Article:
A short report of the second day of the OakTable Seminar AskTom Live with Tom Kyte!
The day started with the last part about analytic functions that we didn’t finish yesterday. Analytic functions are so ‘brutally great’ that it is all very much worthwhile. It appears that once you have learned to use them you will use them everywhere.
Next, one of Tom Kytes favorite subjects, read consistency and write consistency, was on the program. Even if you think you know something about Oracle databases there where some surprising consequences presented. Two rules of thumb: data integrity should be handled by the database (e.g. with function based unique indexes) and do not put any non-transactional things in a database trigger (the triggers may fire more often then you think!)
The top 5 things done wrong over and over again, according to Tom Kyte, are: not using bind variables (by far the number 1), not having a test environment, not having any configuration management, database independence, DBA versus developer and not building to scale, not building secure. Some of these things can easily be avoided, so do it.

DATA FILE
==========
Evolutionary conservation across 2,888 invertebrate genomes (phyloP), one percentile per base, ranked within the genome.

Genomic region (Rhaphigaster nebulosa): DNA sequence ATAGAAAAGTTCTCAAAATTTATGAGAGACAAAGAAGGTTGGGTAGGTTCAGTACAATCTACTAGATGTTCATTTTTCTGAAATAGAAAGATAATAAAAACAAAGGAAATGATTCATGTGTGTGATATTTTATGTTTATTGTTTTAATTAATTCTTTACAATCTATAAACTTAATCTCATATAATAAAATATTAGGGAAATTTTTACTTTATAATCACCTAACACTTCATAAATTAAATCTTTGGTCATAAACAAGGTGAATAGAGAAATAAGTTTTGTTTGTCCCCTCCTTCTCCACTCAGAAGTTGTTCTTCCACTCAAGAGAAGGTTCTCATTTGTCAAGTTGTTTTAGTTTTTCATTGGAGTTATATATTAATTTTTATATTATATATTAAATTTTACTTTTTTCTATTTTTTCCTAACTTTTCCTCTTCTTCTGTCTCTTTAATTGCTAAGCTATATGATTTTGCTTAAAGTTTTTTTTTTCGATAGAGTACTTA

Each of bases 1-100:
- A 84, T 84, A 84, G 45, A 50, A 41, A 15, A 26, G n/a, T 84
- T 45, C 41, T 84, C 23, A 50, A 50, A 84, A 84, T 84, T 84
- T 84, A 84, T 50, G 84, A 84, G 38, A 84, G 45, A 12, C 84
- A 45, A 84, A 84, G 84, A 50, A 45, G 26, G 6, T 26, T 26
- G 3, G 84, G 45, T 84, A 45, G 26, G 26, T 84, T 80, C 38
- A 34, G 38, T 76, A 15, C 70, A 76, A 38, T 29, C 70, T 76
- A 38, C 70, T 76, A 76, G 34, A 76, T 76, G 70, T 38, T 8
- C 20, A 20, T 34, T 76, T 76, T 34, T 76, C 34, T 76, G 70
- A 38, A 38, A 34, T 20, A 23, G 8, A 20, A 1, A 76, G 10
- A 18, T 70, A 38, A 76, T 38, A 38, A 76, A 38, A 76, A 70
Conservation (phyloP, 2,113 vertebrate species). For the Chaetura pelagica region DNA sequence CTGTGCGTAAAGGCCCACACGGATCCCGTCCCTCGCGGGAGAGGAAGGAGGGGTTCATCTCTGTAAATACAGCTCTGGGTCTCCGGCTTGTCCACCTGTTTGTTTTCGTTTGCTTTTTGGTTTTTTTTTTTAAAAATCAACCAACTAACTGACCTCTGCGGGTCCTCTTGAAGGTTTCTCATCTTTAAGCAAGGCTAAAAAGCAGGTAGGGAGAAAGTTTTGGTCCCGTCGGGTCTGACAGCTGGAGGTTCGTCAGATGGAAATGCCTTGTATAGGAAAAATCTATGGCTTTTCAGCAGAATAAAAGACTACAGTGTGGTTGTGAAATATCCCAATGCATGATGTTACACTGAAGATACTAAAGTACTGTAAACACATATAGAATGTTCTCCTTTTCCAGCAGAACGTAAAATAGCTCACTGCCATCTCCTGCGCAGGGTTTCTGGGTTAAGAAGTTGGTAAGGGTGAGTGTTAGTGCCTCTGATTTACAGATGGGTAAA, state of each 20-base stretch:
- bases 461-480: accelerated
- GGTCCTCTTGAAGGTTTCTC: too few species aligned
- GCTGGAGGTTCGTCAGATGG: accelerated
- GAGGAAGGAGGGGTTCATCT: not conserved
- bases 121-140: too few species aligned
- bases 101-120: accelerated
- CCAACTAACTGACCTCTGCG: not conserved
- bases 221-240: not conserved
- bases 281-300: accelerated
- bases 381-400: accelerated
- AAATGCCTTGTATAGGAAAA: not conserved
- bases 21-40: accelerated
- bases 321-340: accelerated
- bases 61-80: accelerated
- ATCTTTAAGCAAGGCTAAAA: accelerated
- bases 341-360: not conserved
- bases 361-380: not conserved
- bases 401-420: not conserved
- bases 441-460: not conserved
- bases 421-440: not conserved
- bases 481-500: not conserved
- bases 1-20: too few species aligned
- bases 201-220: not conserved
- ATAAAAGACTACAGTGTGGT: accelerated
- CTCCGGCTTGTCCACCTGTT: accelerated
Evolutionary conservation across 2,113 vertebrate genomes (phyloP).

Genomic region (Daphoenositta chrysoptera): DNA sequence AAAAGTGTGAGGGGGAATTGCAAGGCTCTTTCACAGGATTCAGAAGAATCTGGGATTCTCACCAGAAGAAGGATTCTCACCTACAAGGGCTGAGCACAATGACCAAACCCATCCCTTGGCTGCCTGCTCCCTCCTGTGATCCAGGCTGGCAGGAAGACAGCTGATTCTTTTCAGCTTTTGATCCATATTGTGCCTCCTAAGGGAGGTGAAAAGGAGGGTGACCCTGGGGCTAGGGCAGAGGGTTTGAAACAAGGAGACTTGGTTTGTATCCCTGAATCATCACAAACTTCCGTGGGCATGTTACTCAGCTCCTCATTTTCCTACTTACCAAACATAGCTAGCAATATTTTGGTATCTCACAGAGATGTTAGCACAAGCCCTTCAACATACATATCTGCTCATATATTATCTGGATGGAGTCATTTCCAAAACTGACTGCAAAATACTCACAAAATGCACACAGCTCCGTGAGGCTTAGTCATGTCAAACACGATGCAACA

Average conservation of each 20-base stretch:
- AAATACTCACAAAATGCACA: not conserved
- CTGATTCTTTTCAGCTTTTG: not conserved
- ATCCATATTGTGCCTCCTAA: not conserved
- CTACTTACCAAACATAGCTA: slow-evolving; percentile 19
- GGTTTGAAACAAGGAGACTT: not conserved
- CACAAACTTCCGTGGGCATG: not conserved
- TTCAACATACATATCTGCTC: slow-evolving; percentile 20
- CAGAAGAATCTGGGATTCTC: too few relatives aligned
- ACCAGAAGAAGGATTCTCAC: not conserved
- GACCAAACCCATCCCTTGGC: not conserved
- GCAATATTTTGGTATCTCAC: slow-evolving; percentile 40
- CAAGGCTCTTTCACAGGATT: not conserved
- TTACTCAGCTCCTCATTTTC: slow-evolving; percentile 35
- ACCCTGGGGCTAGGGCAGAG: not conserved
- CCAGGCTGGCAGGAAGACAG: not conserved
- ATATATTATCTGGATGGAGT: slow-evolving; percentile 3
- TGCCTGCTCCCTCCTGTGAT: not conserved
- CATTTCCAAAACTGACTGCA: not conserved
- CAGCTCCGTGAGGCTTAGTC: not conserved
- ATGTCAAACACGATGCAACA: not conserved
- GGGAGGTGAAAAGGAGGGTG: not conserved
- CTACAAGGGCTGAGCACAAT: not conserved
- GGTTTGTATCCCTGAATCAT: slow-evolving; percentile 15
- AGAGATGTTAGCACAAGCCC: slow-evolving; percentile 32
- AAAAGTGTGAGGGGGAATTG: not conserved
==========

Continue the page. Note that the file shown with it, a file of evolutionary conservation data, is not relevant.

A short part was about hints: ‘To hint or not to hint?’ Some of the times hints are good but most of the times not. When you think you need a hint probably something else is not right and it is better to fix that.
With the Workspace Manager (package DBMS_WM) it is possible to version the data and to create branches. This out of the box functionality was compared with a do it yourself method. The conclusion was that for a moderate transactional system the performance would not notably suffer and DBMS_WM would be a good option.
This second day ended with a long list of advantages of PL/SQL above Java for doing things in the database.